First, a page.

A GIS consisting of an analytical mapping of fish farming sites with high potential will be introduced in Ghana to boost its aquaculture industry. The United Nations (UN) Food and Agriculture Organisation (FAO) under its Technical Cooperation Programme (TCP) is collaborating by lending its support for the Fisheries Commission with a grant worth USD 85,130, which will go toward applying a strategic framework.
According to Godfred Baidoo of the FAO office in Ghana, the mapping of high-potential aquaculture locations will give fish farmers the knowledge they need regarding convenient sites so they can undertake fish production and develop their output.
Called the National Aquaculture Development Plan, the new framework corresponds with the National Medium Term Development Plan, the National Medium Term Development Framework and the Fisheries Act 625, 2002. As well, it aims to construct capacities in aquaculture planning to increase Ghana’s fish yields. Moreover, the TCP proposal will offer technical growth support in the demonstration locations at the chosen sites.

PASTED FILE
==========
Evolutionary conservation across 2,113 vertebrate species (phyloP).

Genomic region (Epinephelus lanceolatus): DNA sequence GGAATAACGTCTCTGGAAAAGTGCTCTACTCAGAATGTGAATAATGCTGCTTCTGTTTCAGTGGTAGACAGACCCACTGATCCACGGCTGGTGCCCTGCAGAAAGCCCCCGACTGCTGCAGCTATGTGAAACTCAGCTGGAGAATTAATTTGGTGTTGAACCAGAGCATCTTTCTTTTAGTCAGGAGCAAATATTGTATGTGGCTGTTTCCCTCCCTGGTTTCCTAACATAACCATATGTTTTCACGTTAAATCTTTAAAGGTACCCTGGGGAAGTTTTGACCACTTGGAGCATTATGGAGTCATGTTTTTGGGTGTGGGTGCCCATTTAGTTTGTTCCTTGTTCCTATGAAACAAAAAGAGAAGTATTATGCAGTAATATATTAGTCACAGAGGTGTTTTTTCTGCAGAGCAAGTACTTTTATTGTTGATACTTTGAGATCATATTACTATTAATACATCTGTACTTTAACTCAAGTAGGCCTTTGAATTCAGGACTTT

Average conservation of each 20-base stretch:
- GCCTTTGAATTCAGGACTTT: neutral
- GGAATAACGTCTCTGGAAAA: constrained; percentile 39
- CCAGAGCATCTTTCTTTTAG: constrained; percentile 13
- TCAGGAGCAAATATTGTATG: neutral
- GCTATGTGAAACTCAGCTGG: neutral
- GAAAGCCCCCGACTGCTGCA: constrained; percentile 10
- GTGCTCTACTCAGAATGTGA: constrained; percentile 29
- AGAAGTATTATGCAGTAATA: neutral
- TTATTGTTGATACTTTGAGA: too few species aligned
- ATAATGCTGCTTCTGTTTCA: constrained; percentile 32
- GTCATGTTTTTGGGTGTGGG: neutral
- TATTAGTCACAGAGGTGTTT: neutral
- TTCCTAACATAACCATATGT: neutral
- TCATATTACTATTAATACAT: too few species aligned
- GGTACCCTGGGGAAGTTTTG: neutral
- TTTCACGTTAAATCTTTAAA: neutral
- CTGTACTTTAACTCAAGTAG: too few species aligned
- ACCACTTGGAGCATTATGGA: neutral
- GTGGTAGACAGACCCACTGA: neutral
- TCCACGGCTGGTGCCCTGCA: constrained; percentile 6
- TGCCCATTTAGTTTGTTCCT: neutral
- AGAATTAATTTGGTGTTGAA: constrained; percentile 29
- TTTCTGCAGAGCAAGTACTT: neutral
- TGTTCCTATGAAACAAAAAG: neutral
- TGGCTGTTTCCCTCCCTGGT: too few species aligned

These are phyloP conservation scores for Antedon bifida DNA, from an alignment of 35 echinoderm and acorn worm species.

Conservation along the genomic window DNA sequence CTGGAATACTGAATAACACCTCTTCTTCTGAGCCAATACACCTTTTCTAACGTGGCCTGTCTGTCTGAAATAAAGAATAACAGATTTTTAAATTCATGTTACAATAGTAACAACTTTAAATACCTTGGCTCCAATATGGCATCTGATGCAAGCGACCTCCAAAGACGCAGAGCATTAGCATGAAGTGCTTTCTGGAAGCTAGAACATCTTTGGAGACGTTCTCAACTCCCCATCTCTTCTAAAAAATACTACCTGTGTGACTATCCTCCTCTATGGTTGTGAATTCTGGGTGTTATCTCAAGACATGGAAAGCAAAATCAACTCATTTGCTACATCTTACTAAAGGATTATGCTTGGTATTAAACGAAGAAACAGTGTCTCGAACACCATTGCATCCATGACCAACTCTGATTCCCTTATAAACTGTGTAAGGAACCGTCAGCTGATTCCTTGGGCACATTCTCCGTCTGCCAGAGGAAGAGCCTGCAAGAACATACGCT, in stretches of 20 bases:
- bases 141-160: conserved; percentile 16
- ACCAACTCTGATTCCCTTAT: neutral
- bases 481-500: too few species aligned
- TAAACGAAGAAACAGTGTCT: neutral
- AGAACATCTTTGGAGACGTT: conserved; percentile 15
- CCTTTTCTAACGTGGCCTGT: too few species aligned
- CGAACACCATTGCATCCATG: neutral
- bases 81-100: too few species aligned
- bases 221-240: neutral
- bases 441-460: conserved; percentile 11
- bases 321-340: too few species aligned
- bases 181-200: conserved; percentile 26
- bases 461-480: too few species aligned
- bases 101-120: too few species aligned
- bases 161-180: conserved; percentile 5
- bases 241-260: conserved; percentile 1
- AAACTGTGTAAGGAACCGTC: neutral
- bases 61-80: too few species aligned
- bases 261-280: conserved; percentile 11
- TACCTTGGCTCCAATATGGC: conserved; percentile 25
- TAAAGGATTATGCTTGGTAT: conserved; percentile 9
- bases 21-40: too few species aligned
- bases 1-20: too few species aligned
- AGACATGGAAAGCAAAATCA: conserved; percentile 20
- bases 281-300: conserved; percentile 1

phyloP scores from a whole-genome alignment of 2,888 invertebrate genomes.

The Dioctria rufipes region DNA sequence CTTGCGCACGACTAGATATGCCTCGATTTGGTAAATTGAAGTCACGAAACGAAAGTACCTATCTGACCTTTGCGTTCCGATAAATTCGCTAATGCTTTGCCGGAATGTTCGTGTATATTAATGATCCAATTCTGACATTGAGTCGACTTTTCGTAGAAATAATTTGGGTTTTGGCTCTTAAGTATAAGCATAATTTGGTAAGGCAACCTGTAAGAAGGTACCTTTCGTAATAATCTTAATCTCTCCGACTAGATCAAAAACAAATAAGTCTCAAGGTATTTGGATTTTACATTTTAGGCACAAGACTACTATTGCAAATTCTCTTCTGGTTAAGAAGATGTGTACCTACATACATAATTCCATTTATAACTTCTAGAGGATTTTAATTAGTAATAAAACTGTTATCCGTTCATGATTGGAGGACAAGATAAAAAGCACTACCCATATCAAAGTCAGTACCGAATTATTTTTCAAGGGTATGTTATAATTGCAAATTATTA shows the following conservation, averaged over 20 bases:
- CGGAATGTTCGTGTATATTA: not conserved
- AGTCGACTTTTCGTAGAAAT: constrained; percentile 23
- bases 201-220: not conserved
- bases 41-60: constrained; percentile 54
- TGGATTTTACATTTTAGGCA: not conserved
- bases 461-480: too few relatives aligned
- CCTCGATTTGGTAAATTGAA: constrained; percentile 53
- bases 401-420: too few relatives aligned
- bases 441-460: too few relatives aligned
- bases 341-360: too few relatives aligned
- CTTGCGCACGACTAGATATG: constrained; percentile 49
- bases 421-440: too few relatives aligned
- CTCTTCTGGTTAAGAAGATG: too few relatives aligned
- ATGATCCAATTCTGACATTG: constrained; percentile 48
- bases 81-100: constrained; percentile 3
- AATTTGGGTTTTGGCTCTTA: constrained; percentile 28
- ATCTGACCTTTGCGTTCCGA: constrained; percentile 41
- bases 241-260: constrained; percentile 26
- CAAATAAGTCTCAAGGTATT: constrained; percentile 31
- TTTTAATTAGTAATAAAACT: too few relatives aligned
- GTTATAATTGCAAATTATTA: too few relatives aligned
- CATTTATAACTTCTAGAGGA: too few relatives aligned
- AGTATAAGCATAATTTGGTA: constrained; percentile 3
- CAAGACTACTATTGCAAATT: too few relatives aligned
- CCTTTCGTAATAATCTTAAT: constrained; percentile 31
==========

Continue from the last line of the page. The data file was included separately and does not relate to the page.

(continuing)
Baidoo said that certain fish farmers near the Atimpoku and Akosombo areas recently lost their product because the region is incompatible with aquaculture. The country’s agriculture industry has contributed an average of 35 per cent to the gross domestic product (GDP) since 2000; in contrast, the fisheries sub-sector has put in 3-5 per cent.
Fish makes up some 60 per cent of the animal protein consumed in both the urban and rural areas of Ghana, making it an imperative food resource. The country’s fish production is predominantly based on fisheries and has become constant at around 42,000 tonnes, with a short drop of 460,000 tonnes. Fish imports, costing more than USD 2 billion per annum, recover the deficit. Ghana’s medium-term policy framework for 2010-13 has prioritised the fisheries industry and hopes that fish farming will help strongly to meet fish demand in the short- and medium-term.